troops, he said that "we will seek out and destroy the networks
providing advanced weaponry and training to our enemies in Iraq."
Implicitly that means border crossing special operations. Bush
mentioned the deployment of Patriot air defense missiles and the
positioning of a US carrier strike group in the region. He left no doubt
that these were steps to deter Iran from helping the Shi'a in Iraq. He
mentioned other steps to "bolster the security of Iraq and protect
The sum of the Bush speech is a policy formula that is long on military
action and threatened actions, but lacking in any efforts to shorten the
conflict in Iraq or to reduce tensions in the Middle East. The proposed
trip to the region by Condoleezza Rice seems destined to rub that
posture in, because her agenda includes only talks with "reformers",
meaning the Bush administration still does not define diplomacy as a
means to bargain with people they do not like. The posture is a set of
bullying tactics designed to provoke others (especially Iran and Syria)
to react in fashions that will then be used as excuses for military
assault. One can hope that both the Syrians and the Iranians are smart
enough to see through this and avoid provocative reactions.
The Bush formula proposes a decisive move backward in Iraq. How far back
depends in part on how seriously the Bush approach provokes others,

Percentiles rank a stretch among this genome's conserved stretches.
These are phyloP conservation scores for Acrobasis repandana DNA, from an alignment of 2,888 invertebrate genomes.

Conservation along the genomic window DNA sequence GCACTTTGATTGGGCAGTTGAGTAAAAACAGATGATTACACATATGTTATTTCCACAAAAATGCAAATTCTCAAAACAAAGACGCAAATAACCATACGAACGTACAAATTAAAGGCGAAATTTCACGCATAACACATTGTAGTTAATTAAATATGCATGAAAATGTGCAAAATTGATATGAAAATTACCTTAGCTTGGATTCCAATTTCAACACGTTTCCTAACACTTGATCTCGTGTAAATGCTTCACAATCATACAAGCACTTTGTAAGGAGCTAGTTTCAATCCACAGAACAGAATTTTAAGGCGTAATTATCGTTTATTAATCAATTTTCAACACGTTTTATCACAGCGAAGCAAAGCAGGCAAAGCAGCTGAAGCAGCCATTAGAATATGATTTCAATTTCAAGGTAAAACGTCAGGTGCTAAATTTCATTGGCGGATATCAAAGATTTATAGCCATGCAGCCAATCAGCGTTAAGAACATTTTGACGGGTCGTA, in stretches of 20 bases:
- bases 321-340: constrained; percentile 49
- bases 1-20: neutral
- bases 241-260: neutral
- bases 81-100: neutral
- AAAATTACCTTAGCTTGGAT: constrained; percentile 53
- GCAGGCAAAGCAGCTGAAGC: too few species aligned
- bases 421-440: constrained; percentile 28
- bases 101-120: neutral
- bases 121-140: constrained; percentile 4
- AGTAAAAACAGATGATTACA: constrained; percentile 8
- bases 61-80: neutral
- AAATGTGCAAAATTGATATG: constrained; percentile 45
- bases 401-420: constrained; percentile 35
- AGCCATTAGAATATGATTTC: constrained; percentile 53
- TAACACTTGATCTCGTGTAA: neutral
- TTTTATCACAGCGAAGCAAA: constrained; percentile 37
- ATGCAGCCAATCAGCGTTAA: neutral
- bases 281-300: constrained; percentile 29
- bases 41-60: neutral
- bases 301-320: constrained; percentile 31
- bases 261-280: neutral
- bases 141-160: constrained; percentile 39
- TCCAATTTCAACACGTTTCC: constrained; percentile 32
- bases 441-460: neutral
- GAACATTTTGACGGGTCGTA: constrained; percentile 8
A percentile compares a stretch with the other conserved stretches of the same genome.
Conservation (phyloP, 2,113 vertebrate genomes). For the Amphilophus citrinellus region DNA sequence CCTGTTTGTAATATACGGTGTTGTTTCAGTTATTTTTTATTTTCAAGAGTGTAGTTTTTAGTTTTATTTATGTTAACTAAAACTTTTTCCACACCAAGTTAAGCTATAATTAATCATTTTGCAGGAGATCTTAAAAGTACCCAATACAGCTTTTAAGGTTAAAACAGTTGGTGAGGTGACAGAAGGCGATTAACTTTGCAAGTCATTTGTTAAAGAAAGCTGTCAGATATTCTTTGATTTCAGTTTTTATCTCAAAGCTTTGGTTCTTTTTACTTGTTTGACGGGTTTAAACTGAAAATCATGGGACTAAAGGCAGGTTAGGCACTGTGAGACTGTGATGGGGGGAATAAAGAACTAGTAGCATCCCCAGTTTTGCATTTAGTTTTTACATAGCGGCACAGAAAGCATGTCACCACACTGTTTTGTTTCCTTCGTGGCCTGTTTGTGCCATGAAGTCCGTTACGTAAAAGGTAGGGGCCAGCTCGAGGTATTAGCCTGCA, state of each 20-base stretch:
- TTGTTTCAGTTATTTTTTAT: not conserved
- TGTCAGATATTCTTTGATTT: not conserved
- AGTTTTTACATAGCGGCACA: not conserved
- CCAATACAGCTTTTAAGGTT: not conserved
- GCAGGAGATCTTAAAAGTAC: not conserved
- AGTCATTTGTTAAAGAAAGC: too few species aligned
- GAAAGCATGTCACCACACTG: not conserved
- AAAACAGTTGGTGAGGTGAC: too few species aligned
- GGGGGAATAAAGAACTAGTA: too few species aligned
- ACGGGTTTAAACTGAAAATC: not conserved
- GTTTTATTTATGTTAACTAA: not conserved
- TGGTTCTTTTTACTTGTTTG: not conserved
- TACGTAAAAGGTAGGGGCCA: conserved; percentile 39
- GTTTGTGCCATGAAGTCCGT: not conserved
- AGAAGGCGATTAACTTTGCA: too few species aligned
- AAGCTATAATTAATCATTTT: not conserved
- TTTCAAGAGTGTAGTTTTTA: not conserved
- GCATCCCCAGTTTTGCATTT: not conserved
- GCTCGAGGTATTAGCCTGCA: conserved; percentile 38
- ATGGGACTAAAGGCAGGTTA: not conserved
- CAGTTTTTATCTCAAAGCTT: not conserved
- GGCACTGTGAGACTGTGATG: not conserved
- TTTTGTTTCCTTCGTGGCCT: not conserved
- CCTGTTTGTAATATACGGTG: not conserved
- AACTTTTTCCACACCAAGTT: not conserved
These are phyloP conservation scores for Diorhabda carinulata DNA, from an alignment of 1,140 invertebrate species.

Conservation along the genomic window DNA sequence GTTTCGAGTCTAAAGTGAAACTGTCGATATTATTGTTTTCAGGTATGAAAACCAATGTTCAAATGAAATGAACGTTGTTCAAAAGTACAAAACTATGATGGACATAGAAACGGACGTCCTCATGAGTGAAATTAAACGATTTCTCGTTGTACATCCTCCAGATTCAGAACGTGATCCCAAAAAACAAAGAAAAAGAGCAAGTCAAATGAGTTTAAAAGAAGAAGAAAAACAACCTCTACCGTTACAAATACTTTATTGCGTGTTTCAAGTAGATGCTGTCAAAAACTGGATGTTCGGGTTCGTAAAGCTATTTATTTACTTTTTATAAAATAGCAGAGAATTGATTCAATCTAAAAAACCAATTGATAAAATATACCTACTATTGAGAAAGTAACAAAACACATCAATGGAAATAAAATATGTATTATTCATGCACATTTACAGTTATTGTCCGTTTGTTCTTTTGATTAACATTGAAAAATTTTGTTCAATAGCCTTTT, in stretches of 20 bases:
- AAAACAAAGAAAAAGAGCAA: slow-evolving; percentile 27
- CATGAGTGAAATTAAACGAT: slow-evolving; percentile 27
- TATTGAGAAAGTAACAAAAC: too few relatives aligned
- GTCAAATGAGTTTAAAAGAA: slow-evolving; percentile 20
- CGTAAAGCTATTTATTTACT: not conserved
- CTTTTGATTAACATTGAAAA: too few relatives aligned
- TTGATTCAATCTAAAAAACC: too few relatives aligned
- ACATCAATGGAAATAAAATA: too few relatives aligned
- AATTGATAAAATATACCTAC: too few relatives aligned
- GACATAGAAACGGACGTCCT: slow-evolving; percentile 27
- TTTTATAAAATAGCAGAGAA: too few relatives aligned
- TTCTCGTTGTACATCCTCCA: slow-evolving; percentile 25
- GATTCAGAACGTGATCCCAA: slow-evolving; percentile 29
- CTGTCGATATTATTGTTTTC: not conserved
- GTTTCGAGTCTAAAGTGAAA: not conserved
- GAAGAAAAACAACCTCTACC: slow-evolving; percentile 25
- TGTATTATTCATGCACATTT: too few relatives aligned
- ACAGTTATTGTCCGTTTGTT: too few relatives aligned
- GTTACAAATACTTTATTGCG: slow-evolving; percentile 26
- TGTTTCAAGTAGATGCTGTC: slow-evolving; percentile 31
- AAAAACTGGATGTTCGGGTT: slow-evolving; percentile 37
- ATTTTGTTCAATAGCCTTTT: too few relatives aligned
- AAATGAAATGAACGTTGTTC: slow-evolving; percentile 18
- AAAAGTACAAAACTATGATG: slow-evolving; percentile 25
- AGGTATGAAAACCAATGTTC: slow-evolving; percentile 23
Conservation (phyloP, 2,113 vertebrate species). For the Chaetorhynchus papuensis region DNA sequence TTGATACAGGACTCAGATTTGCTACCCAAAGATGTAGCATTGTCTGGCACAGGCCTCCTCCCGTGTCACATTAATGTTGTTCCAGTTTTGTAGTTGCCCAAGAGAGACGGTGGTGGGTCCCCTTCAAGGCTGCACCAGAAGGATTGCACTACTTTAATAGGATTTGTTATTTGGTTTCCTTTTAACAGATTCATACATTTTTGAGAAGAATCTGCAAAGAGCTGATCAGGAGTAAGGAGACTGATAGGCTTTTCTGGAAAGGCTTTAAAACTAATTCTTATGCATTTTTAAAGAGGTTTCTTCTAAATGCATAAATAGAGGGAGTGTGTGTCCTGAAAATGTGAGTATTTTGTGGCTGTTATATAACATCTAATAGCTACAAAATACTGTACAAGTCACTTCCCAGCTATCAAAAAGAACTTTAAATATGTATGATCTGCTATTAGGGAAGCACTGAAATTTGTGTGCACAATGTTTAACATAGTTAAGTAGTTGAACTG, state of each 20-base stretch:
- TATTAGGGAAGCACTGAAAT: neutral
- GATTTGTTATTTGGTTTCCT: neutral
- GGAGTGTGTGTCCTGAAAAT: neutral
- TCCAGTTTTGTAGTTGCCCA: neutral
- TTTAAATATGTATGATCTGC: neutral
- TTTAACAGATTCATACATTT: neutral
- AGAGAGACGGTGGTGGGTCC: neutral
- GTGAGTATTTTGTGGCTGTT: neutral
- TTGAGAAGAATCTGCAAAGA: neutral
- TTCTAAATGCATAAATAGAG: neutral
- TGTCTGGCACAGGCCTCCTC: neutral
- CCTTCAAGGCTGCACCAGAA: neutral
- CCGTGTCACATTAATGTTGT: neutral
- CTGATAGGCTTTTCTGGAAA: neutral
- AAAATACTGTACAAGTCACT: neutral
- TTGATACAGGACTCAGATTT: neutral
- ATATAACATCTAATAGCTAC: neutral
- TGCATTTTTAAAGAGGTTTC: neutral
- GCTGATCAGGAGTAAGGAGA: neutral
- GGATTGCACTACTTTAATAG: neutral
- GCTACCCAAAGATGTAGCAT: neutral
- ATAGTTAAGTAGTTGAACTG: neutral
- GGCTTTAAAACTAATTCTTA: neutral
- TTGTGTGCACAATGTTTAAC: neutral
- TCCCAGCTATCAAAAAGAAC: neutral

e.g., Iraqis, Iran and Syria, Sunni Arabs from other countries, to resist.
Bush mentioned al Qaida by way of keeping the Iraq campaign at the
center of the War on Terrorism. However, the involvement of outsiders
is, and always has been, a small part of the Iraqi problem. It is clear
that the great bulk of resistance to the American occupation would exist
if al Qaida were to disappear tomorrow.
The ultimate flaw in the Bush scheme, therefore, is that it puts almost
all of American energy in Iraq behind a military campaign to squelch
Iraqi resistance. He seems oblivious of the fact that the dominant
problem in Iraq is the American occupation, and the Bush plan only
prolongs that agony. Far from reducing warfare, the escalation will only
increase conflict, instability and uncertainty in Iraq, as well as
throughout the region. The plan is likely to do that as remaining allies
scatter to protect their forces and reputations. It would be best to
stop this plan now and not wait for proof of failure.
The writer is the author of the recently published work, A World Less
Safe, now available on Amazon, and he is a regular columnist on
rense.com. He is a retired Senior Foreign Service Officer of the US
Department of State whose immediate pre-retirement positions were as
Chairman of the Department of International Studies of the National War
College, and as Deputy Director of the State Office of Counter Terrorism
and Emergency Planning. He will welcome comment at firstname.lastname@example.org.
Army's New Counter Insurgency Handbook states that the ultimate
indicator of success in COIN is protection of the population, not
protection of the COIN force. It also sticks with the 1 COIN/50
population ratio, which would indicate a need for 100,000 troops in
Baghdad, and about 500,000 for the country.